The West (documentary)
DVD cover for The West
|Also known as||Ken Burns Presents: The West|
|Written by||Dayton Duncan
|Directed by||Stephen Ives|
|Voices of||Adam Arkin
|Narrated by||Peter Coyote|
|Country of origin||United States|
|No. of seasons||1|
|No. of episodes||8|
|Executive producer(s)||Ken Burns|
|Running time||12 hours (8 episodes)|
|Production company(s)||Insignia Films
|Original run||September 15, 1996 – September 22, 1996|
The West, sometimes marketed as Ken Burns Presents: The West, is a documentary film about the American Old West. It was directed by Stephen Ives and the executive producer was Ken Burns. The film originally aired on PBS in September 1996.
Stephen Ives and Ken Burns had worked together on several films, including Baseball (1994) and The Civil War (1990). In 1988, Ives created his own production company, Insignia Films, and began working on The West as director, with Burns signed on to the project as executive producer. In order to create The West, the film crew traveled over 100,000 miles (160,000 km) via airplane, conducted 72 interviews, visited 74 archives and collections, and filmed more than 250 hours of footage. Notable interviewees included the historians Stephen Ambrose, J. S. Holliday, and Richard White; the novelists Maxine Hong Kingston and N. Scott Momaday; and the politicians Ben Nighthorse Campbell, Ann Richards, Stewart Udall, and Ralph Yarborough.
Many notable actors lent their voices to The West, including Adam Arkin, Ossie Davis, Keith Carradine, John Lithgow, Mary Stuart Masterson, Blythe Danner, the famous playwright Arthur Miller, and Jimmy Smits. The film's narrator, Peter Coyote, later also narrated Burns' documentary film, The National Parks, released in 2009.
The West premiered on September 15, 1996, on PBS. The film was split into episodes, with one episode being aired each night for eight consecutive nights. Episodes were cut to about 90 minutes each in length, for a total length of over 12 hours for the entire film.
|No.||Episode||Original air date|
|1||"The People" (to 1806)||September 15, 1996|
|2||"Empire Upon the Trails" (1806–1848)||September 16, 1996|
|3||"Speck of the Future" (1848–1856)||September 17, 1996|
|4||"Death Runs Riot" (1856–1868)||September 18, 1996|
|5||"The Grandest Enterprise Under God" (1868–1874)||September 19, 1996|
|6||"Fight No More Forever" (1874–1877)||September 20, 1996|
|7||"The Geography of Hope" (1877–1887)||September 21, 1996|
|8||"One Sky Above Us" (1887–1914)||September 22, 1996|
When The West was released on VHS, the finale episode, "One Sky Above Us," was divided into two one-hour episodes, titled "Ghost Dance" and "One Sky Above Us." This VHS was September 24th, 1996.
The West was well received by both popular audiences and historians. Over 38 million viewers watched the film during its original airing, and it earned an average national Nielsen rating of 5.0. In 1997, the Organization of American Historians awarded The West its Erik Barnouw Award.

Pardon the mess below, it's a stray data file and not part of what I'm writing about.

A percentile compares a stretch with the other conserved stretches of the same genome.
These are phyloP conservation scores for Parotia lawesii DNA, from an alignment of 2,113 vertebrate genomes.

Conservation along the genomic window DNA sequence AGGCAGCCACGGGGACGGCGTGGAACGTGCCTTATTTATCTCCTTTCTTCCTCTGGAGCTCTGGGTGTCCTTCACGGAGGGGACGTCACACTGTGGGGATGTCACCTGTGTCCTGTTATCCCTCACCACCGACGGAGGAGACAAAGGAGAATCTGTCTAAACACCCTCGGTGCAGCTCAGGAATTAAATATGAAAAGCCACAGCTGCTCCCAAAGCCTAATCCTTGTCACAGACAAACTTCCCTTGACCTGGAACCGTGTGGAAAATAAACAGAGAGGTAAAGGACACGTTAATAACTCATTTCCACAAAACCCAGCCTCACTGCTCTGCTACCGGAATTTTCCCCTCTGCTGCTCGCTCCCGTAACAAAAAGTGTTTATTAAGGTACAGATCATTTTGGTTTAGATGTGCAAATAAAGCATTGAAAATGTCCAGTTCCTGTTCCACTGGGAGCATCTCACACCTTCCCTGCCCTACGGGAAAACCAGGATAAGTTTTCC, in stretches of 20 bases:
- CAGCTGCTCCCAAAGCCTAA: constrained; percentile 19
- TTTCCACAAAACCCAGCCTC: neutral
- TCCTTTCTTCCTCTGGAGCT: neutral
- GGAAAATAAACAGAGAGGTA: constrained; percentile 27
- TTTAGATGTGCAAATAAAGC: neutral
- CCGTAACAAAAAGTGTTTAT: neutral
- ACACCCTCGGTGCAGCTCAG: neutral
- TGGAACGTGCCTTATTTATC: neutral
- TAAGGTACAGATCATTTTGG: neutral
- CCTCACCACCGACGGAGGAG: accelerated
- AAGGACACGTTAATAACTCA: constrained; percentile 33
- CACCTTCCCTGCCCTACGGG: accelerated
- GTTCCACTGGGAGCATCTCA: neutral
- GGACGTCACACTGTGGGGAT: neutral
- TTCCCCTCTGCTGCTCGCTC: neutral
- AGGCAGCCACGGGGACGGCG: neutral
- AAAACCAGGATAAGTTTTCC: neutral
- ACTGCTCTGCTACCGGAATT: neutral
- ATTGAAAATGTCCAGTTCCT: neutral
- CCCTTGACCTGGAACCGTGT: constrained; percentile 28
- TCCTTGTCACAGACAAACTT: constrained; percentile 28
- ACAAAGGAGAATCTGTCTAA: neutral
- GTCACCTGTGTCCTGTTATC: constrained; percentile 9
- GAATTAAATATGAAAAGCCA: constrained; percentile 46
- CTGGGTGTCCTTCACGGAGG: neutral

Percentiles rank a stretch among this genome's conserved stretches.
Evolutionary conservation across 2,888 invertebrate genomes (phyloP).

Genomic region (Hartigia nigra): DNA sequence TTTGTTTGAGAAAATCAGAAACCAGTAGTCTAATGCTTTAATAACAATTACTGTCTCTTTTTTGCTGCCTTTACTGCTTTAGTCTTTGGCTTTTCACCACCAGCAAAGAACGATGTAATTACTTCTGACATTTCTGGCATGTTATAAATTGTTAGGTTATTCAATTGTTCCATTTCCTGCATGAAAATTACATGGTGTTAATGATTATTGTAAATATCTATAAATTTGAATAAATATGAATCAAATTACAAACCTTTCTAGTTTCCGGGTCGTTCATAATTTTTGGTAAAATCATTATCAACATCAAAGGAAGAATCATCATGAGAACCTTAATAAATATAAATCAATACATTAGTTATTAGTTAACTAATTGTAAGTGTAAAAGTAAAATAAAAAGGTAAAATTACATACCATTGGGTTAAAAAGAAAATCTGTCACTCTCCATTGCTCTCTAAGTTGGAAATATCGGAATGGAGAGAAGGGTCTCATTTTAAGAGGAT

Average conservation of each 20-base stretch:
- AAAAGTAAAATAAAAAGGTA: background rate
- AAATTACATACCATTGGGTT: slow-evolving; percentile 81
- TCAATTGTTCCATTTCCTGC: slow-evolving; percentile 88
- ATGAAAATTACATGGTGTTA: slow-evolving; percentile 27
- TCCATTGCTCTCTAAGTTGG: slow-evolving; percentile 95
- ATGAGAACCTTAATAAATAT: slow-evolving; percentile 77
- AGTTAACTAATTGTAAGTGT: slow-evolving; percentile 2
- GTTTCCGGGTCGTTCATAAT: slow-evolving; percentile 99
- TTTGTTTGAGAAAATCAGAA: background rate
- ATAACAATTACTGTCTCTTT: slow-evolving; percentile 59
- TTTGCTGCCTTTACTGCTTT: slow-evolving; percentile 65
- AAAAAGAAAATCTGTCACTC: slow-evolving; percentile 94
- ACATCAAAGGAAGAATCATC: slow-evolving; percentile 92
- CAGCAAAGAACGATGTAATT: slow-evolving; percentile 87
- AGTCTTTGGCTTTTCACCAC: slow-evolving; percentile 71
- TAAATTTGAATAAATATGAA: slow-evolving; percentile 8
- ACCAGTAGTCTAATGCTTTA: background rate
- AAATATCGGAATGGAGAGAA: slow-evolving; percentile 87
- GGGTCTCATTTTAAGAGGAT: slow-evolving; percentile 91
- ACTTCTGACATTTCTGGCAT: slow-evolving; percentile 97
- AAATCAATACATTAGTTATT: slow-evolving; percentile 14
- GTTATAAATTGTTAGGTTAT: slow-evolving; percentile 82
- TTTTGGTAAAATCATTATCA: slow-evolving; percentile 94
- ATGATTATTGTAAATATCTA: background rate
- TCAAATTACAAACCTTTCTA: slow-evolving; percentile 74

Film and television critics also responded positively to The West. Caryn James of The New York Times praised the film for its "enthralling detail" and authenticity, calling it "fiercely and brilliantly rooted in fact." Richard Zoglin of TIME judged the film "a sweeping, thoughtful, often moving look at America's conquest of the West", and Howard Rosenberg of the Los Angeles Times wrote that, "director Stephen Ives succeeds magnificently, delivering a lush work at once fully documented and fully entertaining... no one could ask for better television."
- "Stephen Ives". Insignia Films. Retrieved 2009-08-09.
- "New Perspectives on THE WEST". The West. WETA-TV. 2001. Retrieved 2009-08-09.
- "Commentators and Consultants". The West. WETA-TV. 2001. Retrieved 2009-08-10.
- "A Message From the Sponsor". PBS. 2001.
- "Episodes". The West. WETA-TV. 2001. Retrieved 2009-08-09.
- Rankin, Charles E. (Autumn 1997). "'Not Such a Pretty Picture': Complexity and Understanding in 'The West'". The Western Historical Quarterly 28 (3): 298–304. doi:10.2307/971020. JSTOR 971020.
- "OAH Erik Barnouw Award Winners". Organization of American Historians. Retrieved 2009-08-09.
- James, Caryn (1996-09-15). "How The West Was Lost (As a Staple Of TV)". The New York Times. Retrieved 2009-08-09.
- Zoglin, Richard (1996-09-16). "White men behaving badly". TIME 148 (13). p. 76.
- Rosenberg, Howard (1996-09-13). "'The West' Is Stunning History of a Magnificent, Bloody Land". Los Angeles Times. Retrieved 2009-08-09.
- "Ken Burns' America: The West". VideoETA. Retrieved 2009-08-09.